In recent years, the neutrophil-to-lymphocyte ratio (NLR) has been introduced as a diagnostic tool in psychiatry (9-14) and suggested as an upcoming diagnostic method for MD (9-13) and schizophrenia (14) in the field of psychiatry, where the use of laboratory instruments for diagnosis is sparse. However, NLR has been used by other physicians for a long time, as it indicates acute and chronic systemic inflammation. For example, it is considered a viable diagnostic method for appendicitis, acute bacterial meningitis, various cancer types, and several other diseases (15-17).

While NLR is a novel experimental tool in the field of psychiatry, neurologists are far more experienced in the subject. NLR has long been a valid diagnostic method for AD (18,19). The current consensus about the mechanism underlying local and systemic inflammation in the central nervous system is that the accumulation of amyloid-ß, which is said to trigger processes such as gliosis, excitotoxicity, and oxidative stress generation in the central nervous system, induces an inflammatory response (20). In addition, cytokine imbalance, leukocyte infiltration through the brain-blood barrier into the neuronal tissue, and mitochondrial oxidative stress are also suggested as possible suspects in the pathophysiology of AD (20-22).

This study aimed to evaluate whether NLR can significantly differentiate between MDD, AD, and PD and can be complementary to clinical examination in the differential diagnosis of these diseases.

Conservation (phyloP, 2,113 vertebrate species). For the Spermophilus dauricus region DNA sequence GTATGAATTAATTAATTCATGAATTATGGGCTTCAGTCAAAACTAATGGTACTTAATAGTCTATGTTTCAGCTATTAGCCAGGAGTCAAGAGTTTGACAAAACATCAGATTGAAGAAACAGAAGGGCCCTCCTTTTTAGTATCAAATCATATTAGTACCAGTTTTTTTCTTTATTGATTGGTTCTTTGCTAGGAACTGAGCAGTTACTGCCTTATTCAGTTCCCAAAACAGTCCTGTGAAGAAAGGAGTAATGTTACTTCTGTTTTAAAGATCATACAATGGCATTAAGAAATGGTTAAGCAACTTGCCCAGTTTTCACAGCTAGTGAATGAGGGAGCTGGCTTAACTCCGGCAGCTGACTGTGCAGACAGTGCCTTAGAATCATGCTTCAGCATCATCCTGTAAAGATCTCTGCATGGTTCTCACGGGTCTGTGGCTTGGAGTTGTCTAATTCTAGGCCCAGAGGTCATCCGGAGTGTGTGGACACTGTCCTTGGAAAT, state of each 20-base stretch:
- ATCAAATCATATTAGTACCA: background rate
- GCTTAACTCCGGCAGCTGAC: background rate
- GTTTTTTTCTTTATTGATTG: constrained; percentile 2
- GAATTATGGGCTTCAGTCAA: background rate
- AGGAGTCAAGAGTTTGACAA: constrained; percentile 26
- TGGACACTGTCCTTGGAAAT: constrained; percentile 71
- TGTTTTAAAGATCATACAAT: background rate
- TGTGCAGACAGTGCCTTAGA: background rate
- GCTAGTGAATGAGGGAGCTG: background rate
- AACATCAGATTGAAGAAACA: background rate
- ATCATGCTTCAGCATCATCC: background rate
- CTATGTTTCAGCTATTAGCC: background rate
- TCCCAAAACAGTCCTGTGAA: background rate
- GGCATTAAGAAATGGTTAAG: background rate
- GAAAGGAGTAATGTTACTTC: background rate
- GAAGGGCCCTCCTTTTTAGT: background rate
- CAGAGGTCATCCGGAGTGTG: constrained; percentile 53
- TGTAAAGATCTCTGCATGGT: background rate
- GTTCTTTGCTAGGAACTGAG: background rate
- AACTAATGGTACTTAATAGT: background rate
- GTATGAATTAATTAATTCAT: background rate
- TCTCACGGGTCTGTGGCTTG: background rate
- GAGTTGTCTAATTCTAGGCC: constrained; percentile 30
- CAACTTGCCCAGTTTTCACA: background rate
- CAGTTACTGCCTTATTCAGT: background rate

We retrospectively collected the data of 95 patients aged >65 years diagnosed with AD (n=42), PD (n=23), or MDD (n=30) who had been admitted to Balikesir University outpatient clinic between 01/01/2015 and 12/01/2015.

Participants with MDD and Alzheimer’s disease were diagnosed according to DSM-IV-TR at our outpatient clinic. Participants with Parkinson’s disease were referred for consultation to the neurology department of our hospital and were given a diagnosis by a neurology specialist. Patients diagnosed with more than one of the three disorders under investigation (AD, PD, MDD) were excluded from our study. We also excluded patients diagnosed with diabetes, cancer, renal or hepatic failure, infectious diseases, or autoimmune diseases.

This research was approved by the Balikesir University School of Medicine Clinical Research Ethics Committee on 12/02/2015 with the approval number 2015/84. Written informed consent for the therapy and for the data being used for scientific research was received from all patients at the time of their admission to our outpatient clinic.

Neutrophil-to-lymphocyte ratio (NLR)